An Exploration of Refinery Safety Hazards and the Path to a Safer Future

9 mins read

In the disaster flick “Deepwater Horizon,” amidst a massive explosion and catastrophic oil spill, the hero rescues his colleagues and narrowly escapes a sea of burning oil to find safety. For its depiction of horrors, the film’s stunning visual effects earned it an Academy Award nomination. These tragedies only happen only in the movies you may suggest. Beyond the silver screen, the Deepwater Horizon drilling rig disaster of 2010 brought to light the grim reality of refinery hazards. The blowout that occurred on that fateful day lasted a staggering 87 days and sank the rig, resulting in an estimated 210 million gallons of oil spilling into the Gulf of Mexico. It was the worst oil disaster in US history.
In this blog, we navigate the complexities of refinery safety, examine the demand-driven landscape of the oil industry, and shed light on the intelligent technologies shaping a safer future.

Table of Contents

Demand, Exploitation, and the Ominous Peril

The 21st Century thrives on the lifeblood of oil. It fuels the hunger of 800 million vehicles, powers 2.25 billion kitchens, and satiates the energy demands of 9,000 power plants. The staggering reality is that oil and natural gas account for 86% of global energy demand, with projections indicating a surge to 104 million barrels per day by 2026.
The growing demand for crude oil
As demand skyrockets, so does the exploitation of this depleting resource, and with it, an alarming rise in safety violations and incidents. Data collected on the oil and gas industry between 2003 and 2013 reveal 1,189 work-related fatalities, a distressing increase of 27.6% over the years.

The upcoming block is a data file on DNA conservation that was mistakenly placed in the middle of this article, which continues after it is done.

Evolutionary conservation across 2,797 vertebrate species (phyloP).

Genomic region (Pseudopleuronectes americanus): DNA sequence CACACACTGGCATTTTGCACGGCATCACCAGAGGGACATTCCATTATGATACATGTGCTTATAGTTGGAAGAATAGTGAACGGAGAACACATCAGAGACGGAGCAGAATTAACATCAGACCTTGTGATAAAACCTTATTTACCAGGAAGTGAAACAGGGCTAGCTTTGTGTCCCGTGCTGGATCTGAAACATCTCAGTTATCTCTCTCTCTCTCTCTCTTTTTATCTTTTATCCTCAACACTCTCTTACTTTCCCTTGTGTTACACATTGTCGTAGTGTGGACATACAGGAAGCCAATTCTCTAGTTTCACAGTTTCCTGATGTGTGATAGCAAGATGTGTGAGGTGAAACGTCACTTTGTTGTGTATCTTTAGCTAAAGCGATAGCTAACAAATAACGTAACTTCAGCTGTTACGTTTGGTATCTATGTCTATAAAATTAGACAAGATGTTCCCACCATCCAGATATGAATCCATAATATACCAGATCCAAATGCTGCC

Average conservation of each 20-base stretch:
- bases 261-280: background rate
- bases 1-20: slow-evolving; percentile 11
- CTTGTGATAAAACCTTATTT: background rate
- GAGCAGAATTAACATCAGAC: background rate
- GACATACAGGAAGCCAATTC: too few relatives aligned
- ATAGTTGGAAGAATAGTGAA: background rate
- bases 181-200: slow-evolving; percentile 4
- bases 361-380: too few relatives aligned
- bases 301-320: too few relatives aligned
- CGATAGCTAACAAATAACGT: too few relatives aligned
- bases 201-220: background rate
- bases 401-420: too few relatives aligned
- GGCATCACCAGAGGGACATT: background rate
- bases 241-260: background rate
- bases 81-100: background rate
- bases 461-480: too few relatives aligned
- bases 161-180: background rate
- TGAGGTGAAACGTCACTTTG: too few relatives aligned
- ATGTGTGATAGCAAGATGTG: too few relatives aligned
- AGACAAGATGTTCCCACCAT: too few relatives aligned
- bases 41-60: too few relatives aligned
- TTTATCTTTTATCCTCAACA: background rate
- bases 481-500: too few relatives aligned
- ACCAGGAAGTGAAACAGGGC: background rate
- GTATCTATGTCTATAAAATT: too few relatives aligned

What Makes the Refinery a Dangerous Place to Work?

The petroleum refining process broadly involves the distillation, cracking, reformation, blending, and treatment of crude oil. A refinery hosts units that specialize in carrying out these operations. Inside some of these units, oil temperatures can soar to 390–400 °C, pinning the mercury at a perpetual 60-80 °C. Noise levels for their part may soar to 90 dBA. Continuous exposure to these conditions increases the risk of fatigue-related errors, setting up a daunting Health, Safety, and Environment (HSE) challenge for safety officers. The huge scale of refineries amplifies this challenge further.

A comparison of accidents in oil and gas extraction vs other mining activities

As a culmination of all these factors, 1 out of every 50 refinery workers is prone to an injury while discharging their duty. The petrochemical industry records 100+ deaths and about 8500 lost time injuries every year. 

What Makes the Refinery a Dangerous Place to Work?

To be able to better tackle the HSE challenges in refineries, it is imperative to know exactly what we are up against. The following section aims to break down risks and hazards faced by refinery workers using historical occurrence data based on root cause analysis.